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Assessments Are Important Hiring Process Tools - Not Replacements


The Frontier Group has a great strategic alliance with Assess Systems that provides our client companies with best in class talent development and people selection assessment tools. We also like to feature some best blogs from Assess Systems.

The following is a blog from Carol Jenkins, the VP for Talent Solutions with Assess Systems. In this blog she will talk about how assessments are tools for making better hiring decisions but should never replace the human element of interviewing

A recent article in TIME magazine looks at what it’s like to get a job or fill a job in “the age of optimized hiring.” That’s a huge topic, but the article focuses on personality assessments (though it refers to them more generally as tests or questions).

The article asks: “Do you trust data more than your instincts?”
My response… Why choose between them? In the world of hiring, is it really one or the other?

I’ve been in this business a long time, and I’ll be the first to admit that personality assessments get a lot of criticism. People say that candidates can game the test, that companies will use the results for firing as well as hiring, that human analytics dehumanize people by converting them into data points.

The TIME article features one job seeker who says, “If they want to know about your personality, this a little bit of an impersonal way. Wouldn’t they want to meet me in person?”

Yes! Of course they would. But it’s a red flag if the candidate doesn’t know that. In today’s HR market, assessments come standard for just about any job type, and implementation is easy enough, but that’s just the beginning. It’s the company’s responsibility to help their candidates understand why they’re taking an assessment, and what comes next.

Assessments are screening tools, not interviews. They’re designed to help hiring managers determine which candidates to pursue for a particular job. They’re not meant be a replacement for human interaction, or an excuse to skip important steps in the hiring process.


Data - even rich, predictive data - can’t and shouldn’t make the ultimate hiring decision. While personality assessments provide useful, job-relevant data early in the screening process, it’s still up to the hiring manager to confirm the assessment results in an interview (just like reference checking confirms the details on a CV, etc.)

Most hiring managers aren’t using assessments to shirk responsibility. They’re using assessments to gain more insight and evaluate candidates against a common benchmark—to increase the chance that they’ll find the right fit.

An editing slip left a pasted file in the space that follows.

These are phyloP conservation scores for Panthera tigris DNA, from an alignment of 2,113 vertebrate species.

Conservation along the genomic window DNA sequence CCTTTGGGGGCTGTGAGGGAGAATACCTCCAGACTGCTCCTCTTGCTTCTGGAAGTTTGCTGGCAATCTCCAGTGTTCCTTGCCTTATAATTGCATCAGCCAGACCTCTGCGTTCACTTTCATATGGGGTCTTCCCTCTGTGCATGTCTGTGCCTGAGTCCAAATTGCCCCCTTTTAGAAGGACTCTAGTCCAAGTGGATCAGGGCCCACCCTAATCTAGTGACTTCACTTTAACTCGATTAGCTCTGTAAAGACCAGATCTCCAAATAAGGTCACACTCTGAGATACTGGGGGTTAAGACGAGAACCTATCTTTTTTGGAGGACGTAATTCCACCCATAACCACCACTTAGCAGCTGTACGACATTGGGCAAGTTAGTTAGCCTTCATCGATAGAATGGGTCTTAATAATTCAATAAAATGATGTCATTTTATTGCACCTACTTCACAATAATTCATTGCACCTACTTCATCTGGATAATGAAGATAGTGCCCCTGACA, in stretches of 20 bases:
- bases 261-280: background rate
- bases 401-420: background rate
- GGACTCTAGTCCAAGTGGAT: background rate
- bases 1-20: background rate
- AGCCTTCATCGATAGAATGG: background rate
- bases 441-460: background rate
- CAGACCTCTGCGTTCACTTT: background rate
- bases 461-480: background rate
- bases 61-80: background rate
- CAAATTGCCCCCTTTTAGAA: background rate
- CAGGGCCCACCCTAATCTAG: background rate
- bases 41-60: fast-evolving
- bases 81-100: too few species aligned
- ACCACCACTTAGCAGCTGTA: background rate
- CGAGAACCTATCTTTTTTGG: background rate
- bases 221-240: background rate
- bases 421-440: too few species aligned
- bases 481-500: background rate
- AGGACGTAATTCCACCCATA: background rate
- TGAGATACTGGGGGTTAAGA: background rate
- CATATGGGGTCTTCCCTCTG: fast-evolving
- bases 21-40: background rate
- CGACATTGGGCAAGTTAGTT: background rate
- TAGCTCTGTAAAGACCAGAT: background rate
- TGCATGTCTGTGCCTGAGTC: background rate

As the article points out:

“It’s now possible to identify the workers who will be the happiest and the most successful in the role they have on offer.”

So assessments have a huge impact in improving the way we match people to jobs. But even folks at Big Data companies like Google’s People Chief, Laszlo Bock agree that assessments are part of a bigger solution—a solution that involves structured interviewing, employee development, and more. Read on about the hiring strategies at Google.

Looking at the upward trend in adoption rates, I’d say personality assessments are here to stay. So instead of pitting instincts and assessments against each other, we should be asking questions like these:

  • How do we use assessments properly and with perspective?
  • How can we maximize benefit for both the candidate and the company?

This is a great place to start. After all, screening for job-fit is good for everyone. Candidates don’t want a job they dislike, just like managers don’t want workers who lack necessary skills or clash with the team.

We know it’s not easy. Technology and data have changed the game, and companies—even the experts of talent acquisition—are continually working to improve the way they source, screen, interview, and hire. Luckily, TIME and other media sources that write about the challenges of HCM are bringing these conversations to the surface.  So if you’re struggling with talent acquisition, there’s never been a better time to try some new strategies.

And if you need help working out the best way to use assessments in your org, you can always ask an I/O psychologist (the #1 fastest growing occupation last year!)

About the Author:

Carol A. Jenkins is Vice President, Talent Solutions for Assess Systems and her areas of specialization include test development and validation, selection process design, leadership assessment, development and coaching. She has been involved in the development and marketing of both the Assess Expert System and the Assess Strategic Success Modeling Process. She is currently part of the Assess Systems team that is adapting assessment tools for use in the international marketplace. As the Latin America market coordinator, Carol is directly involved in projects in Mexico and Columbia.

Carol earned her Ph.D. in I/O Psychology from the University of Southern Mississippi in 2001. She earned her BA in Psychology in 1993 at Northeast Louisiana University. She is a licensed Psychologist in the State of Texas, and is a member of the Society for Industrial and Organizational Psychology.